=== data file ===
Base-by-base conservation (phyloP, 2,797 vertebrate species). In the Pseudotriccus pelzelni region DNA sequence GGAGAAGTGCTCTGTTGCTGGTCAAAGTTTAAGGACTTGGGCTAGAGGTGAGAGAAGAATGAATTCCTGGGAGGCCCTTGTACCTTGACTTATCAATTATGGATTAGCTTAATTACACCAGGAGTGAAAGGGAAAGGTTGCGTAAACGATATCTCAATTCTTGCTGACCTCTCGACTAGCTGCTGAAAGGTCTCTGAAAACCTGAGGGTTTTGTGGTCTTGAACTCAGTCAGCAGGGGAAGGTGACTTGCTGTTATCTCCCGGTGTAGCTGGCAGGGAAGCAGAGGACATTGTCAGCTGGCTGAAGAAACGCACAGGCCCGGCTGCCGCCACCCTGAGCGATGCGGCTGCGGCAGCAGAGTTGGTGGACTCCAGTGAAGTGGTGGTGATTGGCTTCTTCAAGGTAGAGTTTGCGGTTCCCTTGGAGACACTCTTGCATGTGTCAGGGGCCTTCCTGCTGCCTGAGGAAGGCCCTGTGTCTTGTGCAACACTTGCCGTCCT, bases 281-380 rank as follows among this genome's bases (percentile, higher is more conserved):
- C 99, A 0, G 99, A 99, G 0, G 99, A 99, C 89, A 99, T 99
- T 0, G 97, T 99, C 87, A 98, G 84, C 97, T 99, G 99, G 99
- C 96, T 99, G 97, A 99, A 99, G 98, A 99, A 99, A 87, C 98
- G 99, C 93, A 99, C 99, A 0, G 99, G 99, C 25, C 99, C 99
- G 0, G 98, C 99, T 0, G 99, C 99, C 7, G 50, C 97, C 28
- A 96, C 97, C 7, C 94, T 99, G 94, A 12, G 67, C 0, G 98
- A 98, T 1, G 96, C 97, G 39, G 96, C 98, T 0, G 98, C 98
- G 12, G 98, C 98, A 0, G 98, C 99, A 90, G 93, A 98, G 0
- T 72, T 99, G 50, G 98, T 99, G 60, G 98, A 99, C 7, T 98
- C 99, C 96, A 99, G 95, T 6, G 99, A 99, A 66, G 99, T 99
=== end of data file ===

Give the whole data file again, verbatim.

Base-by-base conservation (phyloP, 2,797 vertebrate species). In the Pseudotriccus pelzelni region DNA sequence GGAGAAGTGCTCTGTTGCTGGTCAAAGTTTAAGGACTTGGGCTAGAGGTGAGAGAAGAATGAATTCCTGGGAGGCCCTTGTACCTTGACTTATCAATTATGGATTAGCTTAATTACACCAGGAGTGAAAGGGAAAGGTTGCGTAAACGATATCTCAATTCTTGCTGACCTCTCGACTAGCTGCTGAAAGGTCTCTGAAAACCTGAGGGTTTTGTGGTCTTGAACTCAGTCAGCAGGGGAAGGTGACTTGCTGTTATCTCCCGGTGTAGCTGGCAGGGAAGCAGAGGACATTGTCAGCTGGCTGAAGAAACGCACAGGCCCGGCTGCCGCCACCCTGAGCGATGCGGCTGCGGCAGCAGAGTTGGTGGACTCCAGTGAAGTGGTGGTGATTGGCTTCTTCAAGGTAGAGTTTGCGGTTCCCTTGGAGACACTCTTGCATGTGTCAGGGGCCTTCCTGCTGCCTGAGGAAGGCCCTGTGTCTTGTGCAACACTTGCCGTCCT, bases 281-380 rank as follows among this genome's bases (percentile, higher is more conserved):
- C 99, A 0, G 99, A 99, G 0, G 99, A 99, C 89, A 99, T 99
- T 0, G 97, T 99, C 87, A 98, G 84, C 97, T 99, G 99, G 99
- C 96, T 99, G 97, A 99, A 99, G 98, A 99, A 99, A 87, C 98
- G 99, C 93, A 99, C 99, A 0, G 99, G 99, C 25, C 99, C 99
- G 0, G 98, C 99, T 0, G 99, C 99, C 7, G 50, C 97, C 28
- A 96, C 97, C 7, C 94, T 99, G 94, A 12, G 67, C 0, G 98
- A 98, T 1, G 96, C 97, G 39, G 96, C 98, T 0, G 98, C 98
- G 12, G 98, C 98, A 0, G 98, C 99, A 90, G 93, A 98, G 0
- T 72, T 99, G 50, G 98, T 99, G 60, G 98, A 99, C 7, T 98
- C 99, C 96, A 99, G 95, T 6, G 99, A 99, A 66, G 99, T 99